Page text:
By David Jack Kenny
Little things add up. A light tailwind is no big deal when taking off from a long runway, and most airplanes have been flown at or a little above their certified maximum gross weights. Density altitude impairs climb performance, but with enough unobstructed space ahead, you’ll still get there. Stringing together enough individually minor impediments, though, can create real problems.
About 2:30 p.m. on Aug. 14, 2011, a Cessna P210N taxied to Runway 20 at Burley Municipal Airport in Burley, Idaho. On board were its 42-year-old owner, his wife, and their two teenage children, as well as about 100 pounds of luggage and perhaps 107 gallons of fuel. (The airplane was equipped with an auxiliary tank in addition to the two main wing tanks.) The family planned to fly home to the Los Angeles area with just one stop, in Provo, Utah.
The pilot’s father was one of several relatives who watched him preflight the airplane, load the gear, and get his passengers settled. The engine started without difficulty; the airplane disappeared behind a hangar on its way to the runway. They next saw it accelerating in its takeoff roll.
It was a warm day—91 degrees Fahrenheit, or about 33 Celsius—and the winds, though fairly light, were out of the north-northeast. While he didn’t know much about aviation, the pilot’s father found it odd that he was taking off with a tailwind, which he estimated at 5 to 10 mph. (The airport manager later reported winds from 020 to 030 degrees at 6 knots.) The Centurion used about three-fourths of the 4,092-foot runway to become airborne, and the pilot immediately retracted the gear. Then, at an altitude estimated as just 75 feet agl and with the airplane still above the runway, he began a left turn. The airplane immediately began to descend, still banked about 30 degrees, and continued to drop until its left wingtip, belly, and propeller hit an elevated roadway just beyond the airport fence. The impact cartwheeled it onto a railroad track, where it exploded into flames.
There were no survivors, and indeed so much of the airplane was consumed by the fire that investigators had to guess at the weight of its contents. They finally concluded that while it was not significantly overloaded, it was within plus or minus 50 pounds of its 4,000-pound maximum gross, with the center of gravity within limits. The engine was heavily damaged by fire, but disassembly found no evidence of any failure prior to impact that would have kept it from producing its full 310 horsepower.
Burley Municipal sits at an elevation of 4,154 feet. The middle of a hot August afternoon might not have been the best time to depart, especially in a fully loaded airplane. The NTSB calculated that the density altitude was 7,116 feet, robbing the propeller of thrust and the wings of lift even though the turbocharged engine could still produce full power. After factoring in the 6-knot tailwind, Cessna calculated that the Centurion would have needed 4,048 feet—essentially the full length of the runway—to clear that hypothetical 50-foot obstacle … and of course that still assumes a perfectly functioning airplane flown with perfect short-field technique.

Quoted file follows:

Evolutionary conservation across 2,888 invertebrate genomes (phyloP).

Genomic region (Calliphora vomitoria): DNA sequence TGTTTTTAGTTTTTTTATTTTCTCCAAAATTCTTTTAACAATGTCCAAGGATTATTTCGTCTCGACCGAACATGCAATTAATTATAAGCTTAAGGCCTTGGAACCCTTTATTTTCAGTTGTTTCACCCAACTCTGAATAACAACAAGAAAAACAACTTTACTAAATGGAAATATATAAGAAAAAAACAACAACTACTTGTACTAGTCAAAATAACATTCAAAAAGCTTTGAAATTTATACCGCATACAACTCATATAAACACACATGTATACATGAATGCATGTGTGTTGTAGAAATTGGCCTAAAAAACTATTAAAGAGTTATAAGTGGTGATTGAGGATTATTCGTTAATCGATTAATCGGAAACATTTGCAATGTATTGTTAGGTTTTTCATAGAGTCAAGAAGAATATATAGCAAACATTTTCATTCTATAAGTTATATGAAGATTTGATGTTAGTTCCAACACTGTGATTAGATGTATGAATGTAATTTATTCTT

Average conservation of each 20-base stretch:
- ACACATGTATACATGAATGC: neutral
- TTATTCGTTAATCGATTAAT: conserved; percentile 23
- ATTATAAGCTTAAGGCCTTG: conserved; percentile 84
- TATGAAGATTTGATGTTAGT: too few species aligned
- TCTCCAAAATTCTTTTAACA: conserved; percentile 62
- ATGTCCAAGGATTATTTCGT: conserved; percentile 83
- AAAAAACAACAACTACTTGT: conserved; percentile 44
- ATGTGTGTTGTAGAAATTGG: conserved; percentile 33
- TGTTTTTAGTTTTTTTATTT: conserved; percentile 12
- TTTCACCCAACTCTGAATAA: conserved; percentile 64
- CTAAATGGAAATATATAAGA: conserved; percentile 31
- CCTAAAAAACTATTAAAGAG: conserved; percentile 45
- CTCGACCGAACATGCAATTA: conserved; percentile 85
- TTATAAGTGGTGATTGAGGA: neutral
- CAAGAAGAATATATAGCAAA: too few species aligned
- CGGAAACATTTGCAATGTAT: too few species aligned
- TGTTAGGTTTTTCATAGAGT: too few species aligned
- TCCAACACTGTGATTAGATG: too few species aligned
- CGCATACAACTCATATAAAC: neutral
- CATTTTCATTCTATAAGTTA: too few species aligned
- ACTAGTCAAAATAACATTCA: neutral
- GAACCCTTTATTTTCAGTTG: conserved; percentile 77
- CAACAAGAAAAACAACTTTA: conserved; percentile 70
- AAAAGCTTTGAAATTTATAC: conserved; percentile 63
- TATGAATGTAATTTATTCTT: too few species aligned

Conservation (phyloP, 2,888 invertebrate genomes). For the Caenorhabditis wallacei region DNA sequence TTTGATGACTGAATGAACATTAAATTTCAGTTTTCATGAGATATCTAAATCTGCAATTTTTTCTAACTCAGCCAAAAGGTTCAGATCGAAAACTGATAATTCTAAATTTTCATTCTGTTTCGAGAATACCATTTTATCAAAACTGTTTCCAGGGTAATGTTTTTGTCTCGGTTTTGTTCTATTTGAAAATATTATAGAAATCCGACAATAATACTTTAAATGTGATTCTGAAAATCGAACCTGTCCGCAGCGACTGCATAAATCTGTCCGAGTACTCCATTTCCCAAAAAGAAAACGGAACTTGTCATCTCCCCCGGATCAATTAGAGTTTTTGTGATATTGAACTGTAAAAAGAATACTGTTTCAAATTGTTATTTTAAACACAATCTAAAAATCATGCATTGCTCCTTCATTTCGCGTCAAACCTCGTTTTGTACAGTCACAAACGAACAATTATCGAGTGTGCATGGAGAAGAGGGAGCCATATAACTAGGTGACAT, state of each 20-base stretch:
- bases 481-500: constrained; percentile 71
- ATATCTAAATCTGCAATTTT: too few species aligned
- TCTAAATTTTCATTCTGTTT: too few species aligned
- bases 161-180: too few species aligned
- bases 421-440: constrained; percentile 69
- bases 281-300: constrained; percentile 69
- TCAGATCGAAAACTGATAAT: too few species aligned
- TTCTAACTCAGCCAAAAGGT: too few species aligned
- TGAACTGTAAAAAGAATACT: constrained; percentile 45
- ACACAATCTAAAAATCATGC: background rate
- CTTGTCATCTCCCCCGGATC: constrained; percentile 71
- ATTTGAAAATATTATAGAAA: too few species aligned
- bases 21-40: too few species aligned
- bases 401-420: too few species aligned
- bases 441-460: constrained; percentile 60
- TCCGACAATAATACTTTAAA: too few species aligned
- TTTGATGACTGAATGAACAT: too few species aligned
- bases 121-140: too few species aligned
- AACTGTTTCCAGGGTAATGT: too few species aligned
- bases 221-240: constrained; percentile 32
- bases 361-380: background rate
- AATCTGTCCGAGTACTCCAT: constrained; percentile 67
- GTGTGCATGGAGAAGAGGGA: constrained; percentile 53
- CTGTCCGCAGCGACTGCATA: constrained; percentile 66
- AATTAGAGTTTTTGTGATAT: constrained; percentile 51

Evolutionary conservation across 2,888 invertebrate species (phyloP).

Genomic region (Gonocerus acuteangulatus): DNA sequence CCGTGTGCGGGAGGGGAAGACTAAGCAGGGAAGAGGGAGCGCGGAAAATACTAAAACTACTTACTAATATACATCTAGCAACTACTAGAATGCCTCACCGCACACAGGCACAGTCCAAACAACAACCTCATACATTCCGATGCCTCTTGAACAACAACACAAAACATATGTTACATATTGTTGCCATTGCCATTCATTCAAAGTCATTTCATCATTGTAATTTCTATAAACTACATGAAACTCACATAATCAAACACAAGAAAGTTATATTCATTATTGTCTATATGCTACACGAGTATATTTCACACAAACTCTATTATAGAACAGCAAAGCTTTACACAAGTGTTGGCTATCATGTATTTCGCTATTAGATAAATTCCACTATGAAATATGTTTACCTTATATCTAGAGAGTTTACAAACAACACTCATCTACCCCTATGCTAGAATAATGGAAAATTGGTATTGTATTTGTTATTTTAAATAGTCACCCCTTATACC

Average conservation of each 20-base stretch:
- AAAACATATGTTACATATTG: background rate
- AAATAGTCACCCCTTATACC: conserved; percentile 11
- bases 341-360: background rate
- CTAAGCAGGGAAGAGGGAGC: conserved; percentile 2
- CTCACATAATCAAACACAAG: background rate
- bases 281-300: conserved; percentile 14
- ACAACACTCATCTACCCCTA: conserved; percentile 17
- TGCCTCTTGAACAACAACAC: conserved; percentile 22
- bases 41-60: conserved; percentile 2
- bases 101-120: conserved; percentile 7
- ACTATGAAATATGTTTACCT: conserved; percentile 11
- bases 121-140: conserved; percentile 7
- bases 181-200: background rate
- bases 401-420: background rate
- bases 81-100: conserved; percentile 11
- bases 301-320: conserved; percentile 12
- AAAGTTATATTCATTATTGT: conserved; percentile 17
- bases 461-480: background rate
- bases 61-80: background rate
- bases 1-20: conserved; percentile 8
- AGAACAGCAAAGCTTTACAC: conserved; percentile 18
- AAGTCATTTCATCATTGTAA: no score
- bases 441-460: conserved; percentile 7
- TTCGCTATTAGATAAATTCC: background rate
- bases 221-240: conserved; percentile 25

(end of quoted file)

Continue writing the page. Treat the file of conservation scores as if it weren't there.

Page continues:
One of the traps that can catch a pilot unfamiliar with high-altitude operations is raising the nose to the familiar climb attitude rather than pitching for airspeed. This can leave the airplane mushing along on the verge of a stall, unable to realize whatever modest climb performance circumstances permit. At that point even the slight additional loading of a 30-degree bank can make it impossible to hold altitude. The record doesn’t specify how much high-elevation experience the 500-hour private pilot had, but his father had only watched him take off from Burley once before—on a “very cold” winter day. Not surprisingly, the ground roll had been much shorter and the climb much faster.
It’s not clear why the pilot chose to take off with a tailwind—the departure from Runway 02 was unobstructed—or why he began turning before he had reached a safe altitude. His father recalled that his previous departure had followed the same track, and thought he might have wanted his passengers to be able to see their family members on the ground as long as possible. If so, it was a generous impulse, but shouldn’t have taken precedence over managing a maximum-weight, high-altitude takeoff.
Six knots doesn’t sound like much—but taking off into the wind instead of with it would have reduced the distance needed to gain that first 50 feet by more than a quarter. Climbing faster would have reduced the temptation to pitch up past VX, and building both airspeed and altitude would have made it safe to turn. Little things add up.